Winchester College Chapel Choir, Malcom Archer - The Winchester Tradition

Published Monday 26th July 2010
Winchester College Chapel Choir, Malcom Archer - The Winchester Tradition
Winchester College Chapel Choir, Malcom Archer - The Winchester Tradition

STYLE: Choral
RATING 7 7 7 7 7 7 7
LABEL: Regent REGCD331

Reviewed by Steven Whitehead

My darling daughter does not spend words so freely as her father so, on her return from school she invariably describes her day with one of three words; "good", "horrid" or - most typically - "fine". And fine is an apt description of this CD. There is absolutely nothing wrong with it so the "horrid" label does not apply and, indeed, had I heard this as a concert performance I would have applauded politely or even warmly but at no point would I have cheered, not that one does tend to cheer at the end of a recital of church music. So fine it is then and there lies the disappointment because I really enjoyed Malcolm Archer's previous recording from Winchester, 'My Beloved Spake'. Most of the same ingredients are in place for this new recording; Malcolm Archer is still a top choral director, his choir still sing very well and Paul Provost is an excellent accompanist. Neither is there anything wrong with the quality of the actual recording as producer Gary Cole never lets us down. So what has changed? The subtitle of this CD is "Music By Composers Associated With Winchester College" and I suspect that this might be the problem. For the previous CD Dr Archer selected several personal favourites of mine and on this one he has not. Of course this is a horridly subjective way to review any collection but the fact of the matter is that I did not like it. I must repeat that the standards of musicianship are excellent and all the notes are in the right place but there is nothing here that makes me want to play it again. For the record, the composers are, in order of appearance, Sebastian Samuel Wesley, Thomas Weelkes, George Dyson, Malcolm Archer, Jeremiah Clarke, Raymond Humphrey, William Cole, and Paul Provost. There are six first recordings and I wish I liked them more.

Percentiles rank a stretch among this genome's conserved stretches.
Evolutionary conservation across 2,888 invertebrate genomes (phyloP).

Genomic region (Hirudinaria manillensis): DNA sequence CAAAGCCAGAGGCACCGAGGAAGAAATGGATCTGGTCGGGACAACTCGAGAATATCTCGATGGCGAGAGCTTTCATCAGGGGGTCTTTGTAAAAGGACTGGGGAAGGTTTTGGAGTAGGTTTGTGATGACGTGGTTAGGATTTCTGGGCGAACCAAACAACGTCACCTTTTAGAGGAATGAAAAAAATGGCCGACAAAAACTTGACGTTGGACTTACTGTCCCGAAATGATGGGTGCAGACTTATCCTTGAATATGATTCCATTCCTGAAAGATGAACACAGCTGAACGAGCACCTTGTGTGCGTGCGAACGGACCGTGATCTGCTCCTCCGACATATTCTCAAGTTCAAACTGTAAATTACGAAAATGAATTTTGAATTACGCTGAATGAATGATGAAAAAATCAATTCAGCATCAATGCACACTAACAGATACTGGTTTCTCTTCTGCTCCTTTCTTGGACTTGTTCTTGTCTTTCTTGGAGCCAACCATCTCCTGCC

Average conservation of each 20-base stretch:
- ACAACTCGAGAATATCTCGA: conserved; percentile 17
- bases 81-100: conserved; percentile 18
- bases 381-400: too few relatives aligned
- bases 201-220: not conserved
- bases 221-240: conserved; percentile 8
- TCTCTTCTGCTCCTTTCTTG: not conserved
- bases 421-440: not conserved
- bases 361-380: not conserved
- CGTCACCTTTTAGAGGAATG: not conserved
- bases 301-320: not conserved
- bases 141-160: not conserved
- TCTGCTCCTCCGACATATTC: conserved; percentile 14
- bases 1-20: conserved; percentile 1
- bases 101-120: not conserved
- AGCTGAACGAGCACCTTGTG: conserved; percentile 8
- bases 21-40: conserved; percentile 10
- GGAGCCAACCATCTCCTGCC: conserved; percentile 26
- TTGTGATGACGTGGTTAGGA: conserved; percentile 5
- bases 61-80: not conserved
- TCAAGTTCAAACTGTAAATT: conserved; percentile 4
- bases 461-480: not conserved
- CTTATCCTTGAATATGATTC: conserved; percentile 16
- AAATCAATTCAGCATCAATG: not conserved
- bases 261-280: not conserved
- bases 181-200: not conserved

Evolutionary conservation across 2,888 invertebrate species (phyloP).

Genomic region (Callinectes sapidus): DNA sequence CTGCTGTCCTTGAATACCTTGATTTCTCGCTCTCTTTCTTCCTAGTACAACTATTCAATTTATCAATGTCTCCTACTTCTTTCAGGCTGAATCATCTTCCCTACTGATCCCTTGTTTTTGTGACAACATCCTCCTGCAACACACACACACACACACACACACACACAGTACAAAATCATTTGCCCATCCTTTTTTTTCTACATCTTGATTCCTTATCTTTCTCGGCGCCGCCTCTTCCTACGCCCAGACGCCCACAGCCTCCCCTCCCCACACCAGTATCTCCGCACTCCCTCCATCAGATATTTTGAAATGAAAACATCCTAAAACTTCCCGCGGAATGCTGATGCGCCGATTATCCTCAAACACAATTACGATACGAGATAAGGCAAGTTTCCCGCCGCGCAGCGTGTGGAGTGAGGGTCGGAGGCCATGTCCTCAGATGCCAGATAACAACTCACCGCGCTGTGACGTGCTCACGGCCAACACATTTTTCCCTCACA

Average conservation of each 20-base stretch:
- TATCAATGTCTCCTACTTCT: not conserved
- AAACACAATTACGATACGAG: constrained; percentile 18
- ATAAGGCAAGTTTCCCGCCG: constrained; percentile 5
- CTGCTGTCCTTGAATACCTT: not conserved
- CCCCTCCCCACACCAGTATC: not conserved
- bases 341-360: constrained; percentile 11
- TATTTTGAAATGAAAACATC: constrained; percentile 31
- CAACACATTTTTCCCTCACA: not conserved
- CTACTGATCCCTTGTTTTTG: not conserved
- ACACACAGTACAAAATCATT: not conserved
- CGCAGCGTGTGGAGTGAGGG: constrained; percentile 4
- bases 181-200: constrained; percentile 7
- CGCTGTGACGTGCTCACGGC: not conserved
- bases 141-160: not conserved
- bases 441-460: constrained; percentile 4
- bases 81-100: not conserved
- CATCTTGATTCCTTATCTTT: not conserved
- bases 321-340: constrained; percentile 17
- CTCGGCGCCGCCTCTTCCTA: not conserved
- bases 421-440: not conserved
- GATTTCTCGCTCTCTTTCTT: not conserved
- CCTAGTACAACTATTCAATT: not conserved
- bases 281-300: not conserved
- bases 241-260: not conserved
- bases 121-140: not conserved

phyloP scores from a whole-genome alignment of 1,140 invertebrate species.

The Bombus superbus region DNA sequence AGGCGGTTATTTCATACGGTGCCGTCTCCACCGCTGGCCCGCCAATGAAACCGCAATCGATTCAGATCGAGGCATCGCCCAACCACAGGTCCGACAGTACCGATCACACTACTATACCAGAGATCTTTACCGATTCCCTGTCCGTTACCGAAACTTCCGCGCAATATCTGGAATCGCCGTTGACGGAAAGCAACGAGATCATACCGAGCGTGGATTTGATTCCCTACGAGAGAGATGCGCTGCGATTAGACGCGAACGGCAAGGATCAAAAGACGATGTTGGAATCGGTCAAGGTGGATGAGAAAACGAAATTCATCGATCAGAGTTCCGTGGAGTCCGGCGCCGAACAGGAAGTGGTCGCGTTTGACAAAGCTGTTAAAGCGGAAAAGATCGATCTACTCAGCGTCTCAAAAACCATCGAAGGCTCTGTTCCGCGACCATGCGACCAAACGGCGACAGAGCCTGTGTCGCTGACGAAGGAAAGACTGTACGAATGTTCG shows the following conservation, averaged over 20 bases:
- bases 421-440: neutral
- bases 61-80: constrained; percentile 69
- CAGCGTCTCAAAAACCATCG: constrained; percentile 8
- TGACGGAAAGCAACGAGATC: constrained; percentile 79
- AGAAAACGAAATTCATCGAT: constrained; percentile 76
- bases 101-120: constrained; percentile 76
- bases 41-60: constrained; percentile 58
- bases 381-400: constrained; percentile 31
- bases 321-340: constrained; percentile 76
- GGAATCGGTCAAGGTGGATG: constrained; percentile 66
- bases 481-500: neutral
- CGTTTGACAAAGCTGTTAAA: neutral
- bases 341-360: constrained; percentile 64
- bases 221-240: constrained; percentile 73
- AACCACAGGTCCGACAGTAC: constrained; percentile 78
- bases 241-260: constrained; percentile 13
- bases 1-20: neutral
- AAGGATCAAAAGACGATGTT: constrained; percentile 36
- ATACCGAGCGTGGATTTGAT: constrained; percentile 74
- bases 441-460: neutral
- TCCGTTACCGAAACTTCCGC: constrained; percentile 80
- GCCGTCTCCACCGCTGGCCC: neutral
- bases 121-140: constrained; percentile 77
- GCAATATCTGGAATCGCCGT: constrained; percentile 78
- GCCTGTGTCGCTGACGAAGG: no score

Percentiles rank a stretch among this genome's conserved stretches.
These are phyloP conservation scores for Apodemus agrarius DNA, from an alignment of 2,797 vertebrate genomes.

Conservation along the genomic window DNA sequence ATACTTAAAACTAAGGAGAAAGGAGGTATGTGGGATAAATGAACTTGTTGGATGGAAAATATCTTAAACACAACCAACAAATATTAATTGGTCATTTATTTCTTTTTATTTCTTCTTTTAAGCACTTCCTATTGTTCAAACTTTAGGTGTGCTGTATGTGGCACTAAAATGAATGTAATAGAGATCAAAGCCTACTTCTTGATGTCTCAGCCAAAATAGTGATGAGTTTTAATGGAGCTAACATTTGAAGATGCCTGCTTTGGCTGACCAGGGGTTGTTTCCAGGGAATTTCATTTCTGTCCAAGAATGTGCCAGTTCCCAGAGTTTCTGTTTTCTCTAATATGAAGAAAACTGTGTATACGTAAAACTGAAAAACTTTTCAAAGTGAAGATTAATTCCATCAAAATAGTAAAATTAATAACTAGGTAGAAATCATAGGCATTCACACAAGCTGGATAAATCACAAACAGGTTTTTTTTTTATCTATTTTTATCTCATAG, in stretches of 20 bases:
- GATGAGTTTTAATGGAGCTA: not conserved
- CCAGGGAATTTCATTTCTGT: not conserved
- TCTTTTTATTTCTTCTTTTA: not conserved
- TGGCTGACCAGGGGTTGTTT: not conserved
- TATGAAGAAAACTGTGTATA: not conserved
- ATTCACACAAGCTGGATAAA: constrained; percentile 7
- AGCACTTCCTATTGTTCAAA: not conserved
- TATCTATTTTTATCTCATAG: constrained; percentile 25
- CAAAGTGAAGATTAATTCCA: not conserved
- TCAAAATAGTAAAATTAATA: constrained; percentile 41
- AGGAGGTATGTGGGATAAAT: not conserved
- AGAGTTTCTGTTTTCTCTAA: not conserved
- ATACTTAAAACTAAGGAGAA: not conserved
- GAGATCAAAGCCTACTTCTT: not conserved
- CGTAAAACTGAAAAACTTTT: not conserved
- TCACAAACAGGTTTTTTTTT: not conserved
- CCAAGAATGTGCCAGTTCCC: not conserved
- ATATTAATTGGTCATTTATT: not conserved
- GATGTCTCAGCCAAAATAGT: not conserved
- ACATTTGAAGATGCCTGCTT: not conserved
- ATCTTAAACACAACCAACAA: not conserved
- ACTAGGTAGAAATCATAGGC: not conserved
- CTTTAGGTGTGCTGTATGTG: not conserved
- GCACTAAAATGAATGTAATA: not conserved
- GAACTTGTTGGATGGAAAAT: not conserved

The opinions expressed in this article are not necessarily those held by Cross Rhythms. Any expressed views were accurate at the time of publishing but may or may not reflect the views of the individuals concerned at a later date.

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